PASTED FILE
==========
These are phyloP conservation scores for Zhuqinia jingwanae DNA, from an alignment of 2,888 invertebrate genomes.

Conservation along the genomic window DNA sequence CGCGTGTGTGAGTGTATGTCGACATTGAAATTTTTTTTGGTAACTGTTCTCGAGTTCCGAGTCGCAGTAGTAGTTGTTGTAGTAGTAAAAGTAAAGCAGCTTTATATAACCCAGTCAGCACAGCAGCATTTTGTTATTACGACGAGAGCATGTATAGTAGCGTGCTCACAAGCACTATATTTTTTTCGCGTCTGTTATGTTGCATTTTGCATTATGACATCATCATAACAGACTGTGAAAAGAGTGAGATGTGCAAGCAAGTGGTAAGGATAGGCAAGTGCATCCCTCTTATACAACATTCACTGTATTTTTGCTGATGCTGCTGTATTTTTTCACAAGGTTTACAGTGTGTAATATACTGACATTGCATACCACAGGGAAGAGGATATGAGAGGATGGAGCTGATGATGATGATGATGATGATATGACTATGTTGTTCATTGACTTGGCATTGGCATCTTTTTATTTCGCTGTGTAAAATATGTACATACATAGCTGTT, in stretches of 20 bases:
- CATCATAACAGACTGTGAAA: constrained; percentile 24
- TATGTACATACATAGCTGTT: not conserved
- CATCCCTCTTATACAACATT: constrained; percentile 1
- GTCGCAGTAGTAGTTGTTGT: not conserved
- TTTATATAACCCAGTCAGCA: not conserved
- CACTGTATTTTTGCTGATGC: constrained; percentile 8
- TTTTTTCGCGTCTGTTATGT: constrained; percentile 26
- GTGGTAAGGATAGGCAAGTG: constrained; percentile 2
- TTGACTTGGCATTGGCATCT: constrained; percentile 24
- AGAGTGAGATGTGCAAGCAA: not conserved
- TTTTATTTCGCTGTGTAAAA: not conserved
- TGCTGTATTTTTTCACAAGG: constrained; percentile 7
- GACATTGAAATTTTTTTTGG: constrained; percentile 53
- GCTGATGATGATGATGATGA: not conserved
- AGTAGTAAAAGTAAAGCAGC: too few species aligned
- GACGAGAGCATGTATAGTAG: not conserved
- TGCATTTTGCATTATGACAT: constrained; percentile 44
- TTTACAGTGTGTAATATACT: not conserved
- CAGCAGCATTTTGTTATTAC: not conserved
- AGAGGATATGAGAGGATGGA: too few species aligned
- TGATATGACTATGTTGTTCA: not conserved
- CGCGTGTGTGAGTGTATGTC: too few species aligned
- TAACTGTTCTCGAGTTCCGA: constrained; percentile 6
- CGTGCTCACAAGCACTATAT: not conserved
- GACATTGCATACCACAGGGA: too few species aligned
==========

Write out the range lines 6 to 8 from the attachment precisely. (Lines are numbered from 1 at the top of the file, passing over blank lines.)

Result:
- GTCGCAGTAGTAGTTGTTGT: not conserved
- TTTATATAACCCAGTCAGCA: not conserved
- CACTGTATTTTTGCTGATGC: constrained; percentile 8